Fiber Craft Gift Ideas for Creative Kids

I am going to mention the fiber craft ideas in an order roughly from easiest to more difficult. For each suggestion, I include a recommendation for the age group. Please note that this is highly dependent on the specific child, though. Some kids are very careful and skillful already at a young age while others might need some assistance.

Weaving Loom

two weaving looms for children and some golden star candles

My daughter owns a round loom similar to this one. If you assist with the threading, I find this circular version quite simple to use, even for kids who are not yet in school (age 4 and up). You only have to be a bit careful with the handling of the needle. And you should always use a needle with a rounded tip.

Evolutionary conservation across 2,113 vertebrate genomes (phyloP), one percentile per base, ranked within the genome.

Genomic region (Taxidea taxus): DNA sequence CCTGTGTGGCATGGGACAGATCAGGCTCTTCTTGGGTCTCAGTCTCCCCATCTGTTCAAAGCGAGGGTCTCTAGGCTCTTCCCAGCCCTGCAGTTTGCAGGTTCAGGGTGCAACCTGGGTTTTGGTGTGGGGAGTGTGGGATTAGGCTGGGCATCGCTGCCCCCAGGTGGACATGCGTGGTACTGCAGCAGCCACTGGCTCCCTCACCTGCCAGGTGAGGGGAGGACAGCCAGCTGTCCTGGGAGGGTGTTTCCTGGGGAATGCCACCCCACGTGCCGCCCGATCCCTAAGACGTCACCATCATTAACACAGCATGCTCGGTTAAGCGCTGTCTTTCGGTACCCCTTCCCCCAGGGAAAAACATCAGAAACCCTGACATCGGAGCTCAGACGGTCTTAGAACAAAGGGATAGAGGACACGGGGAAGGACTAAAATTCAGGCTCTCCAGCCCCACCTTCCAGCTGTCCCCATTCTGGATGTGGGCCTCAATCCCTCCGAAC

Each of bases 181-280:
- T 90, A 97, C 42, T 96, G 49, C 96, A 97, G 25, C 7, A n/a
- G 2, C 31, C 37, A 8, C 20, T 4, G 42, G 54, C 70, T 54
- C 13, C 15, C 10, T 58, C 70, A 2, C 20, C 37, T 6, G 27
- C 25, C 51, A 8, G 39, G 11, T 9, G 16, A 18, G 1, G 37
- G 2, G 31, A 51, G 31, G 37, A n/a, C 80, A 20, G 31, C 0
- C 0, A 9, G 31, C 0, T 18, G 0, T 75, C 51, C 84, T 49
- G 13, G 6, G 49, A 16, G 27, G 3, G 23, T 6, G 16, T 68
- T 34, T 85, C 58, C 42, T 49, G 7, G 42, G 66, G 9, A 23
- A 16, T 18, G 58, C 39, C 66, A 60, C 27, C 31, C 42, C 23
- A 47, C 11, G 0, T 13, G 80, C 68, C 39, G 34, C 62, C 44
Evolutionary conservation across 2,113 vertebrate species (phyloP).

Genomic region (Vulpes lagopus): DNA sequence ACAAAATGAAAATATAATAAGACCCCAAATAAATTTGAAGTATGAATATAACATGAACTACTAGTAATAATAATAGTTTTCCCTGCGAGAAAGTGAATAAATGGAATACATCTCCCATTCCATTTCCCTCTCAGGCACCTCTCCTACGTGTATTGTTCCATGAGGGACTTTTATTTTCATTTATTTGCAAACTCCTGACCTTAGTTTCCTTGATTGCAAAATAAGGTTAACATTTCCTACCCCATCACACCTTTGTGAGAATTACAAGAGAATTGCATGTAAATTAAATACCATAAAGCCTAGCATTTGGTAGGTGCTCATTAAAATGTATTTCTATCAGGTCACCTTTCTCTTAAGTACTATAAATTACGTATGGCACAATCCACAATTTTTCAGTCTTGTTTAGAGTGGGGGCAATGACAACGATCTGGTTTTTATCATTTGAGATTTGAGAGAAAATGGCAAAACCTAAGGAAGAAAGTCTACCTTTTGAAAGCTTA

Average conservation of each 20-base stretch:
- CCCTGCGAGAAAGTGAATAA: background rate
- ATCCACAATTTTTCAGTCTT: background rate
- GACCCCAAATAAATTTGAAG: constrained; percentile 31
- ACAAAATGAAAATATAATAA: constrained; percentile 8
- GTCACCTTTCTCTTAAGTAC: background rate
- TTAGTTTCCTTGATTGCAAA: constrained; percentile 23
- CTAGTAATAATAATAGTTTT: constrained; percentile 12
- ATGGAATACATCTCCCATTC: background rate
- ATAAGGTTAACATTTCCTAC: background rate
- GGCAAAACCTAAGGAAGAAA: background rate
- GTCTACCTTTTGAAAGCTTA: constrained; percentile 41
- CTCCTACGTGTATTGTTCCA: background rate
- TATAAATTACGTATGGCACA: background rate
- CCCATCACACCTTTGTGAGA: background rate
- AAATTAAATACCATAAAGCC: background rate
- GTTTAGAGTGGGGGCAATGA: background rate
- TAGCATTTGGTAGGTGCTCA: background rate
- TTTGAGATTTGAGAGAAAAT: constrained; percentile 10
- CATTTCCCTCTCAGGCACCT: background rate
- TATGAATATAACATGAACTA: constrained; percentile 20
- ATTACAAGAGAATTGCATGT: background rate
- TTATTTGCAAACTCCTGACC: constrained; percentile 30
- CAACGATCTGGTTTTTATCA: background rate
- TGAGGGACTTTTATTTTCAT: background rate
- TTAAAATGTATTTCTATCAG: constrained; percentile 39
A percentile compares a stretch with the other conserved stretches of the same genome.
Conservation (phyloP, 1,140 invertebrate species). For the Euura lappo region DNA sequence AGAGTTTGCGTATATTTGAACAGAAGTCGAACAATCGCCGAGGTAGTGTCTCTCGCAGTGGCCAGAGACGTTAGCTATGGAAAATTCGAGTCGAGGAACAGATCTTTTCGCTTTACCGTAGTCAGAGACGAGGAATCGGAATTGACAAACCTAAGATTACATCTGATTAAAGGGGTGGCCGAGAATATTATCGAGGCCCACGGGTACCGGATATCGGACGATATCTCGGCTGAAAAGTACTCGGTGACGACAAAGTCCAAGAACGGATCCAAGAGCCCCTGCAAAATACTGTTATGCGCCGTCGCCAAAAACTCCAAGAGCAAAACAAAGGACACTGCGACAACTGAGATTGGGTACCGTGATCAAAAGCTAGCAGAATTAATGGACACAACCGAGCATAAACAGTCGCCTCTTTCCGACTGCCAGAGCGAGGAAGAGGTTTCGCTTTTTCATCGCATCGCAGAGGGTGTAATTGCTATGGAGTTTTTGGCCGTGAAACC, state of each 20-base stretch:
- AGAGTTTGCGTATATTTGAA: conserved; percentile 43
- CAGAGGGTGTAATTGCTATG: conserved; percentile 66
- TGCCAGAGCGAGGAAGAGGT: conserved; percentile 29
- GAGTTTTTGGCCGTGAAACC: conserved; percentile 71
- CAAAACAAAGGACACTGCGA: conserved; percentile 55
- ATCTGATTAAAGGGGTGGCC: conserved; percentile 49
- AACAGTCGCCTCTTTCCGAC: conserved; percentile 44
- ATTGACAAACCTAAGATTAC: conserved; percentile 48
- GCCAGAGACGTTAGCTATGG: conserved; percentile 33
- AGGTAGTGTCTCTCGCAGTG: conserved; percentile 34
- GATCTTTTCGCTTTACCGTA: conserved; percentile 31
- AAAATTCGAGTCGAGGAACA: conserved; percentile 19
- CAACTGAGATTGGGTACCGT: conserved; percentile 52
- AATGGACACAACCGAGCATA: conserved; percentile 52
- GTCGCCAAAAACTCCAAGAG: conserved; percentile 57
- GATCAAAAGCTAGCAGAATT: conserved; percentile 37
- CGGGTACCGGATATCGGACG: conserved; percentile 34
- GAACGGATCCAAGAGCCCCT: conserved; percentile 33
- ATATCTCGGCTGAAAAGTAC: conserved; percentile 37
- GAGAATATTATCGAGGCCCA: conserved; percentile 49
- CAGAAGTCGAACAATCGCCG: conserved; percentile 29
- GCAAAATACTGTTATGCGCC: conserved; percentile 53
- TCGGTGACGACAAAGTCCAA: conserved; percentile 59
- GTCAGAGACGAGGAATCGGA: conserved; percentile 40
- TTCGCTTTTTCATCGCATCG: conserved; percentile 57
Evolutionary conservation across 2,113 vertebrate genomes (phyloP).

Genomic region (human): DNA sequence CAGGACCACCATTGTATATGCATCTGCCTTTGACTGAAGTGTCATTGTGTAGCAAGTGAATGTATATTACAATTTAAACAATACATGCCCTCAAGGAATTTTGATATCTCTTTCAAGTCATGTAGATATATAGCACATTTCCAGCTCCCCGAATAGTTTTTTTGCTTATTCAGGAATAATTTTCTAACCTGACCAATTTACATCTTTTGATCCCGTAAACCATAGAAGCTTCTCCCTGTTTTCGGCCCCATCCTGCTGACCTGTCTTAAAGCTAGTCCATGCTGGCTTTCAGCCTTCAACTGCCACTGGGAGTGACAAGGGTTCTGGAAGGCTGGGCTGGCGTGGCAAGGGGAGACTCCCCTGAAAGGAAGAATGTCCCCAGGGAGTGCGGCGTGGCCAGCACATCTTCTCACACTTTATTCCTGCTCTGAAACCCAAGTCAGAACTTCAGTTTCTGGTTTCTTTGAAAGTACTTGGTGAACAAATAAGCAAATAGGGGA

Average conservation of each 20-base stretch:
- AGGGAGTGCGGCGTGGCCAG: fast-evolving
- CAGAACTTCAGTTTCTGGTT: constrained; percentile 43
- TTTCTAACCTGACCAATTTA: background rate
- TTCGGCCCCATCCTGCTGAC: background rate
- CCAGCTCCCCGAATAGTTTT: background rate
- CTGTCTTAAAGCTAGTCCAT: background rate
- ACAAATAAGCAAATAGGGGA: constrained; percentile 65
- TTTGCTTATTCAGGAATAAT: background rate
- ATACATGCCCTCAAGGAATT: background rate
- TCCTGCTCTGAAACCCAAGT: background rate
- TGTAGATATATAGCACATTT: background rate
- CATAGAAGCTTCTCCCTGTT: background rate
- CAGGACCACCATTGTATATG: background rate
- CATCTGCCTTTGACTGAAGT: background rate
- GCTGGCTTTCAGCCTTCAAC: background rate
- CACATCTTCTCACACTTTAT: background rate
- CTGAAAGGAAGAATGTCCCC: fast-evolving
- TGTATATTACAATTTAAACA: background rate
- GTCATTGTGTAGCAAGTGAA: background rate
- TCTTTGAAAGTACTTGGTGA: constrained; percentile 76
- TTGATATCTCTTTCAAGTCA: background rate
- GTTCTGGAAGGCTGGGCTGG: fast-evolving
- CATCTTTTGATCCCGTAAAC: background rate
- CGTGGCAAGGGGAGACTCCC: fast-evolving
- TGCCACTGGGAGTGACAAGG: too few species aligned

This peg loom from Harrisville Designs I chose as an example for a rectangular loom is recommended for age 6 and up. It contains a needle as well. But there are also other looms available, like this one, which don’t require the handling of a needle at all.

Knitting Fork / Lucet

a hand holding a knitting fork and some golden star candles

Using a knitting fork (also called lucet) will create a knitted braid or cord. You will need a relatively thick yarn that wraps easily around the fork. Learning the motion can seem a bit tricky at first. But once the child gets the hang of it, it most likely will be able to use the knitting fork on it’s own. I would recommend it for kids age 4 and up.

Knotted Friendship Bracelets

a hand holding a knuepfstern and some golden star candles